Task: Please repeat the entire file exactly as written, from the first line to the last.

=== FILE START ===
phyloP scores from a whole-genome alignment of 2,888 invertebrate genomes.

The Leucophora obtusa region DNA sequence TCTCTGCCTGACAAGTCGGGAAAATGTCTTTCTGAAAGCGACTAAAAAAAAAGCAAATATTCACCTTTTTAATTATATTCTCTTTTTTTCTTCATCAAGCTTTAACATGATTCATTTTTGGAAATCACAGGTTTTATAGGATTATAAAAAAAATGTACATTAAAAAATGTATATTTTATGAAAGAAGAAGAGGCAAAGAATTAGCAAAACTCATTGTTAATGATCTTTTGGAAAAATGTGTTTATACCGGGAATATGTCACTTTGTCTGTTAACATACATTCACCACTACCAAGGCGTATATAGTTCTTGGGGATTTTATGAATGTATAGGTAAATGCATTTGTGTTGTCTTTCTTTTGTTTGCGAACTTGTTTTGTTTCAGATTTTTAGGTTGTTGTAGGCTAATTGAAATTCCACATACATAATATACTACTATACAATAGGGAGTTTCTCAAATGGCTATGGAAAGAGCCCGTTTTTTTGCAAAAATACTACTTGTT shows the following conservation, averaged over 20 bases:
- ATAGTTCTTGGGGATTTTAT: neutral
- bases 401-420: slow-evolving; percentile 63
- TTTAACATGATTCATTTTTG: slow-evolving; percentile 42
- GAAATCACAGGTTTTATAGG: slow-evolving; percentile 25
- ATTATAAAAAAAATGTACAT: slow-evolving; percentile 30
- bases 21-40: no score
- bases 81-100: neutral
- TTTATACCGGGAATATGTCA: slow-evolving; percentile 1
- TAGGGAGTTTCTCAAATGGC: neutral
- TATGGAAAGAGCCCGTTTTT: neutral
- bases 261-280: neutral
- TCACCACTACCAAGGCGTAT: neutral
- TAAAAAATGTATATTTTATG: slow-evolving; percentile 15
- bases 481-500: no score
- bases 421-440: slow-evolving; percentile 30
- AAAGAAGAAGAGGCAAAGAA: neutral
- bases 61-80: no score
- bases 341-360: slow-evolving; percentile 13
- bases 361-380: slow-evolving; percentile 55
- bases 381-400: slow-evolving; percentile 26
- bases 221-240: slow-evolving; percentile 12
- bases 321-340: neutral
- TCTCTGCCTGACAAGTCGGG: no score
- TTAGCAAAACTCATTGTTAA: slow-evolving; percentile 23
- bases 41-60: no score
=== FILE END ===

phyloP scores from a whole-genome alignment of 2,888 invertebrate genomes.

The Leucophora obtusa region DNA sequence TCTCTGCCTGACAAGTCGGGAAAATGTCTTTCTGAAAGCGACTAAAAAAAAAGCAAATATTCACCTTTTTAATTATATTCTCTTTTTTTCTTCATCAAGCTTTAACATGATTCATTTTTGGAAATCACAGGTTTTATAGGATTATAAAAAAAATGTACATTAAAAAATGTATATTTTATGAAAGAAGAAGAGGCAAAGAATTAGCAAAACTCATTGTTAATGATCTTTTGGAAAAATGTGTTTATACCGGGAATATGTCACTTTGTCTGTTAACATACATTCACCACTACCAAGGCGTATATAGTTCTTGGGGATTTTATGAATGTATAGGTAAATGCATTTGTGTTGTCTTTCTTTTGTTTGCGAACTTGTTTTGTTTCAGATTTTTAGGTTGTTGTAGGCTAATTGAAATTCCACATACATAATATACTACTATACAATAGGGAGTTTCTCAAATGGCTATGGAAAGAGCCCGTTTTTTTGCAAAAATACTACTTGTT shows the following conservation, averaged over 20 bases:
- ATAGTTCTTGGGGATTTTAT: neutral
- bases 401-420: slow-evolving; percentile 63
- TTTAACATGATTCATTTTTG: slow-evolving; percentile 42
- GAAATCACAGGTTTTATAGG: slow-evolving; percentile 25
- ATTATAAAAAAAATGTACAT: slow-evolving; percentile 30
- bases 21-40: no score
- bases 81-100: neutral
- TTTATACCGGGAATATGTCA: slow-evolving; percentile 1
- TAGGGAGTTTCTCAAATGGC: neutral
- TATGGAAAGAGCCCGTTTTT: neutral
- bases 261-280: neutral
- TCACCACTACCAAGGCGTAT: neutral
- TAAAAAATGTATATTTTATG: slow-evolving; percentile 15
- bases 481-500: no score
- bases 421-440: slow-evolving; percentile 30
- AAAGAAGAAGAGGCAAAGAA: neutral
- bases 61-80: no score
- bases 341-360: slow-evolving; percentile 13
- bases 361-380: slow-evolving; percentile 55
- bases 381-400: slow-evolving; percentile 26
- bases 221-240: slow-evolving; percentile 12
- bases 321-340: neutral
- TCTCTGCCTGACAAGTCGGG: no score
- TTAGCAAAACTCATTGTTAA: slow-evolving; percentile 23
- bases 41-60: no score